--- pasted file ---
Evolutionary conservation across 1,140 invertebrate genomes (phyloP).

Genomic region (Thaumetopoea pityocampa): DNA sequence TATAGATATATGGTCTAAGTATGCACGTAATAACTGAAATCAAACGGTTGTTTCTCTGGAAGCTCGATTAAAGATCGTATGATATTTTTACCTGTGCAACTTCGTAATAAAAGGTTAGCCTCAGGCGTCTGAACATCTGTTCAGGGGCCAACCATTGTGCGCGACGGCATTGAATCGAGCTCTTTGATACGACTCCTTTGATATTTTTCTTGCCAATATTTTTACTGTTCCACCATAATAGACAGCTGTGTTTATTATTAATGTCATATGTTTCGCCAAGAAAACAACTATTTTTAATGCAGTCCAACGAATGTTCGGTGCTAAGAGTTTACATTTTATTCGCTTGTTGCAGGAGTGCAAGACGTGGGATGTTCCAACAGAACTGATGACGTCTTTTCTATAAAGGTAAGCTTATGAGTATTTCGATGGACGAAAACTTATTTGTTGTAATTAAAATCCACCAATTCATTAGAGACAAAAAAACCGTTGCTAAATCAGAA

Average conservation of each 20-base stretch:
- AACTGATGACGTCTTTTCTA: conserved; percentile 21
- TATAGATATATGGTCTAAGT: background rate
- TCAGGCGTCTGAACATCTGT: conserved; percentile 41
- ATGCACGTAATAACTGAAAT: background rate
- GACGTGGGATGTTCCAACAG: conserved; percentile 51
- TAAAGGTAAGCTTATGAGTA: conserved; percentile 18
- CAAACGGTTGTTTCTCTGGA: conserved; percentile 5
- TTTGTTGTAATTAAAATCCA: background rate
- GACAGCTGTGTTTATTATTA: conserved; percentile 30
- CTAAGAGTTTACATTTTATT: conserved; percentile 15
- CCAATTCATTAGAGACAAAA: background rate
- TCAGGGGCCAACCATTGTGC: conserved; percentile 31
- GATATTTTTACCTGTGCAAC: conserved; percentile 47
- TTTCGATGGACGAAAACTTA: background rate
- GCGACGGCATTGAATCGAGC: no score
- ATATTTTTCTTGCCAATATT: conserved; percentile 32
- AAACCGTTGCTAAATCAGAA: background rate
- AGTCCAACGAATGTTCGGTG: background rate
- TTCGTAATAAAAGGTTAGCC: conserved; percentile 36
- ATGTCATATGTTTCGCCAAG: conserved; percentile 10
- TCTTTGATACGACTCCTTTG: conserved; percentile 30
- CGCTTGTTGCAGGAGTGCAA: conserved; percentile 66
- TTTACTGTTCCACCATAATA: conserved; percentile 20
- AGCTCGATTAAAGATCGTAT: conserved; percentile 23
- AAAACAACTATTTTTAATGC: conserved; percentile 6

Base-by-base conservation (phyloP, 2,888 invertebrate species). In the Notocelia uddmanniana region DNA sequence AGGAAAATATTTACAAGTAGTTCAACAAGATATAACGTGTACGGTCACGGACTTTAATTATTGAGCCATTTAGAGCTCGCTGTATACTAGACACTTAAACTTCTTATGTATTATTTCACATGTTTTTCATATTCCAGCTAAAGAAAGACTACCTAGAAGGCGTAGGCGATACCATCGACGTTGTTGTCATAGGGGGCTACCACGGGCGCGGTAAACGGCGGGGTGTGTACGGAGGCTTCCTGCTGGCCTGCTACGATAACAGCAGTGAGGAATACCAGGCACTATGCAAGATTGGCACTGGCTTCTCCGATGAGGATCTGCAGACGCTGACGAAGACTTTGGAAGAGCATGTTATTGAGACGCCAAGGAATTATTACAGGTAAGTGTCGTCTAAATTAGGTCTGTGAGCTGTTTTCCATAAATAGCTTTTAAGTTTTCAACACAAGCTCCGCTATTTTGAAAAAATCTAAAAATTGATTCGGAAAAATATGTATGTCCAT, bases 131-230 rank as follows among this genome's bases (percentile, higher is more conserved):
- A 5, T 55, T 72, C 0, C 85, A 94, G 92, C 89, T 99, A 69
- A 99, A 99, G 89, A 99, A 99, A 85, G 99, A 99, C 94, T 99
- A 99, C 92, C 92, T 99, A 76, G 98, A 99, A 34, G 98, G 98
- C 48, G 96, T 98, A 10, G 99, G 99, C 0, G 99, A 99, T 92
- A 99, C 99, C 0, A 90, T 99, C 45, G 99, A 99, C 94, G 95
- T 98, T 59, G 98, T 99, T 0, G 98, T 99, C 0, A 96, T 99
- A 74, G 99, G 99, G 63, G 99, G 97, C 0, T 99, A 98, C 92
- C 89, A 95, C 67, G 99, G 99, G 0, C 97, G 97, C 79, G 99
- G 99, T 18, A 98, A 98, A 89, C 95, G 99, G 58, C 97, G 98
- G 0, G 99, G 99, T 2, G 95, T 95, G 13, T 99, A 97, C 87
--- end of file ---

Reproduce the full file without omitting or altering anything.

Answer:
Evolutionary conservation across 1,140 invertebrate genomes (phyloP).

Genomic region (Thaumetopoea pityocampa): DNA sequence TATAGATATATGGTCTAAGTATGCACGTAATAACTGAAATCAAACGGTTGTTTCTCTGGAAGCTCGATTAAAGATCGTATGATATTTTTACCTGTGCAACTTCGTAATAAAAGGTTAGCCTCAGGCGTCTGAACATCTGTTCAGGGGCCAACCATTGTGCGCGACGGCATTGAATCGAGCTCTTTGATACGACTCCTTTGATATTTTTCTTGCCAATATTTTTACTGTTCCACCATAATAGACAGCTGTGTTTATTATTAATGTCATATGTTTCGCCAAGAAAACAACTATTTTTAATGCAGTCCAACGAATGTTCGGTGCTAAGAGTTTACATTTTATTCGCTTGTTGCAGGAGTGCAAGACGTGGGATGTTCCAACAGAACTGATGACGTCTTTTCTATAAAGGTAAGCTTATGAGTATTTCGATGGACGAAAACTTATTTGTTGTAATTAAAATCCACCAATTCATTAGAGACAAAAAAACCGTTGCTAAATCAGAA

Average conservation of each 20-base stretch:
- AACTGATGACGTCTTTTCTA: conserved; percentile 21
- TATAGATATATGGTCTAAGT: background rate
- TCAGGCGTCTGAACATCTGT: conserved; percentile 41
- ATGCACGTAATAACTGAAAT: background rate
- GACGTGGGATGTTCCAACAG: conserved; percentile 51
- TAAAGGTAAGCTTATGAGTA: conserved; percentile 18
- CAAACGGTTGTTTCTCTGGA: conserved; percentile 5
- TTTGTTGTAATTAAAATCCA: background rate
- GACAGCTGTGTTTATTATTA: conserved; percentile 30
- CTAAGAGTTTACATTTTATT: conserved; percentile 15
- CCAATTCATTAGAGACAAAA: background rate
- TCAGGGGCCAACCATTGTGC: conserved; percentile 31
- GATATTTTTACCTGTGCAAC: conserved; percentile 47
- TTTCGATGGACGAAAACTTA: background rate
- GCGACGGCATTGAATCGAGC: no score
- ATATTTTTCTTGCCAATATT: conserved; percentile 32
- AAACCGTTGCTAAATCAGAA: background rate
- AGTCCAACGAATGTTCGGTG: background rate
- TTCGTAATAAAAGGTTAGCC: conserved; percentile 36
- ATGTCATATGTTTCGCCAAG: conserved; percentile 10
- TCTTTGATACGACTCCTTTG: conserved; percentile 30
- CGCTTGTTGCAGGAGTGCAA: conserved; percentile 66
- TTTACTGTTCCACCATAATA: conserved; percentile 20
- AGCTCGATTAAAGATCGTAT: conserved; percentile 23
- AAAACAACTATTTTTAATGC: conserved; percentile 6

Base-by-base conservation (phyloP, 2,888 invertebrate species). In the Notocelia uddmanniana region DNA sequence AGGAAAATATTTACAAGTAGTTCAACAAGATATAACGTGTACGGTCACGGACTTTAATTATTGAGCCATTTAGAGCTCGCTGTATACTAGACACTTAAACTTCTTATGTATTATTTCACATGTTTTTCATATTCCAGCTAAAGAAAGACTACCTAGAAGGCGTAGGCGATACCATCGACGTTGTTGTCATAGGGGGCTACCACGGGCGCGGTAAACGGCGGGGTGTGTACGGAGGCTTCCTGCTGGCCTGCTACGATAACAGCAGTGAGGAATACCAGGCACTATGCAAGATTGGCACTGGCTTCTCCGATGAGGATCTGCAGACGCTGACGAAGACTTTGGAAGAGCATGTTATTGAGACGCCAAGGAATTATTACAGGTAAGTGTCGTCTAAATTAGGTCTGTGAGCTGTTTTCCATAAATAGCTTTTAAGTTTTCAACACAAGCTCCGCTATTTTGAAAAAATCTAAAAATTGATTCGGAAAAATATGTATGTCCAT, bases 131-230 rank as follows among this genome's bases (percentile, higher is more conserved):
- A 5, T 55, T 72, C 0, C 85, A 94, G 92, C 89, T 99, A 69
- A 99, A 99, G 89, A 99, A 99, A 85, G 99, A 99, C 94, T 99
- A 99, C 92, C 92, T 99, A 76, G 98, A 99, A 34, G 98, G 98
- C 48, G 96, T 98, A 10, G 99, G 99, C 0, G 99, A 99, T 92
- A 99, C 99, C 0, A 90, T 99, C 45, G 99, A 99, C 94, G 95
- T 98, T 59, G 98, T 99, T 0, G 98, T 99, C 0, A 96, T 99
- A 74, G 99, G 99, G 63, G 99, G 97, C 0, T 99, A 98, C 92
- C 89, A 95, C 67, G 99, G 99, G 0, C 97, G 97, C 79, G 99
- G 99, T 18, A 98, A 98, A 89, C 95, G 99, G 58, C 97, G 98
- G 0, G 99, G 99, T 2, G 95, T 95, G 13, T 99, A 97, C 87